Gypsy Moth Plague

The end of days is not yet nigh, but the Northeast U.S. is battling its own insect plague right now. These fuzzy little pests called gypsy moths have a voracious appetite too. In Massachusetts alone they have eaten through 100,000 acres of trees, divesting them of all their leaves and leaving them naked way before winter.

They have become such a problem that officials are now seriously worried they will cause significant ecological problems. They are harming oak trees to the point that the animals that depend on them for sustenance such as wild turkeys and bears will likely have no acorns to eat, and their numbers could suffer in the coming months especially once fall comes around. Firefighters are worried that these bare trees will be more combustible, causing mass wildfires around that part of the country. There are even people putting Vaseline all over the trunks to try and discourage the hungry little bastards. This is the worst part: houses are turning black from being covered in so much gypsy moth poo. It is thought to be the worst gypsy moth infestation since the 1980s.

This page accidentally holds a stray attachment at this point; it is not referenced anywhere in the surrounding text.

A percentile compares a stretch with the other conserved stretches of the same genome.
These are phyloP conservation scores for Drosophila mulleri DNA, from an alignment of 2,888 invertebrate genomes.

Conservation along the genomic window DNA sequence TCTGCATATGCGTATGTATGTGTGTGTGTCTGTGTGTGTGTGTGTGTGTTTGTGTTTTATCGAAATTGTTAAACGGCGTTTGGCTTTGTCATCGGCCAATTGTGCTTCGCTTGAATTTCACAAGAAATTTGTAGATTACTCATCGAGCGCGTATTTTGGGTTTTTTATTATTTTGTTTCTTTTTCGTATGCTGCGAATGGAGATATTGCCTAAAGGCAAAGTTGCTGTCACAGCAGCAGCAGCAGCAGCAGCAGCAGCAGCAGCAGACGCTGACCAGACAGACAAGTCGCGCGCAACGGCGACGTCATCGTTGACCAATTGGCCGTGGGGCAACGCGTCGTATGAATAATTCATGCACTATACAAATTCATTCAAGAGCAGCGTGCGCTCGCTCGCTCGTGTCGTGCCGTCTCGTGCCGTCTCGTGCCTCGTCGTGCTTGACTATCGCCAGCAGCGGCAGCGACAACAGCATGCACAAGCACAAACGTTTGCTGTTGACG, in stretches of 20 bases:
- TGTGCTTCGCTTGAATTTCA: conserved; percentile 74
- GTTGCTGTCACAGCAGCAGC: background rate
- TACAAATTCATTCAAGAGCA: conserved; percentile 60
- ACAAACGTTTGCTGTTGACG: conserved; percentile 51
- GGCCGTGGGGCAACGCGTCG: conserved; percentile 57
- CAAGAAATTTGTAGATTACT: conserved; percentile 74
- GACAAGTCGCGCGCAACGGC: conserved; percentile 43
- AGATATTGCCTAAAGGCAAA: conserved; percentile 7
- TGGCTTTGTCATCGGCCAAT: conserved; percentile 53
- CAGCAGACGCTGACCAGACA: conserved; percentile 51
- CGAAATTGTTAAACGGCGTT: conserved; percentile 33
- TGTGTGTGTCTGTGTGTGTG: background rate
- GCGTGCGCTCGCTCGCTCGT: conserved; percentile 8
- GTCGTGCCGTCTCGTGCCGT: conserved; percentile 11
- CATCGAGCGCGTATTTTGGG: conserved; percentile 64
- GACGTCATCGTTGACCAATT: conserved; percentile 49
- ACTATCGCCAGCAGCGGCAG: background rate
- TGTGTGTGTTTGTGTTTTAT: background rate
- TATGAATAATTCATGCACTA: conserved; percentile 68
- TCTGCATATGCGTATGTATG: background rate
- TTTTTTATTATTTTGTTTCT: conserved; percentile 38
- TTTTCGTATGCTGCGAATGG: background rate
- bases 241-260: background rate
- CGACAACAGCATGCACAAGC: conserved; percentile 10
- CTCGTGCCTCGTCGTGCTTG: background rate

Scientists are blaming the lack of the fungus Entomophaga maimaga, called the “caterpillar killer.” The fungus, which has not grown this year due to the dry weather, usually infects the gypsy moths during the Spring and keeps their numbers under control. It looks like an especially bad year to wear white outside.

Have you ever seen these gypsy moths at work? How are the affecting the wildlife around your home?



About smithereenpestmanagement

Smithereen Pest Management provides IPM pest services to residential and commercial clients in Kansas, Illinois, Wisconsin, Indiana and Missouri.
This entry was posted in Gypsy Moth Plague and tagged . Bookmark the permalink.

Leave a Reply

Fill in your details below or click an icon to log in: Logo

You are commenting using your account. Log Out /  Change )

Google+ photo

You are commenting using your Google+ account. Log Out /  Change )

Twitter picture

You are commenting using your Twitter account. Log Out /  Change )

Facebook photo

You are commenting using your Facebook account. Log Out /  Change )


Connecting to %s